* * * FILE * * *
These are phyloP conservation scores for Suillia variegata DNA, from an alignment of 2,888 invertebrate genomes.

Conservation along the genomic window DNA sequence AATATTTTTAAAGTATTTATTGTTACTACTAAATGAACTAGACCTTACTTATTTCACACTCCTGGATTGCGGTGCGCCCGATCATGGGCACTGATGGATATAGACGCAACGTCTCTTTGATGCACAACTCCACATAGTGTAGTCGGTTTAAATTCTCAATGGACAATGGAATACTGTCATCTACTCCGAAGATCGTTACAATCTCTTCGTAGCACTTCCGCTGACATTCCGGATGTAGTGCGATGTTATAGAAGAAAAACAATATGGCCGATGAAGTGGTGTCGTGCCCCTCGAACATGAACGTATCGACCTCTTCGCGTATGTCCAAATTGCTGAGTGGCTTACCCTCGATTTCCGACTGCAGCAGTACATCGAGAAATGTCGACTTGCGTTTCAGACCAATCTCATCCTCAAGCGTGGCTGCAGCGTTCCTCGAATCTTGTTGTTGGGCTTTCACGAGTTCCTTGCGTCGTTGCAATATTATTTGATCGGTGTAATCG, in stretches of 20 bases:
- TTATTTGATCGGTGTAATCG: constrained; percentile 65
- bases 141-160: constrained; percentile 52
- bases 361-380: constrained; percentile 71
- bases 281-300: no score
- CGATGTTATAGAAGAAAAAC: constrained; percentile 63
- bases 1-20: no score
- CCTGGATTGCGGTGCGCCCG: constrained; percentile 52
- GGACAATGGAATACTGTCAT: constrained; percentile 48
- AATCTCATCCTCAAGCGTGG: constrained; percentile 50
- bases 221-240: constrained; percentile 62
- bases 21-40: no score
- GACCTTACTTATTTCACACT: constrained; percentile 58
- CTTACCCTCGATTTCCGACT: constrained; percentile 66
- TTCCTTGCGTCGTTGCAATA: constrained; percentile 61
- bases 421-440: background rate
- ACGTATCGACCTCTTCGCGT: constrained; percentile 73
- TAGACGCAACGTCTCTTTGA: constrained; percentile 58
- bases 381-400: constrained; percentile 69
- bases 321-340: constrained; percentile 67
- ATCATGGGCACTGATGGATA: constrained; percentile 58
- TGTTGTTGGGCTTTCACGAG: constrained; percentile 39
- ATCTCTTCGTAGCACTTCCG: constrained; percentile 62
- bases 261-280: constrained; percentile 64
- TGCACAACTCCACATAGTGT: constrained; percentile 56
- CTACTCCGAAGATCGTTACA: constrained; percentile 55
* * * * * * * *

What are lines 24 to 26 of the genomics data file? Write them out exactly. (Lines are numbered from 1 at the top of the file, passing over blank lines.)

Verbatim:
- ATCTCTTCGTAGCACTTCCG: constrained; percentile 62
- bases 261-280: constrained; percentile 64
- TGCACAACTCCACATAGTGT: constrained; percentile 56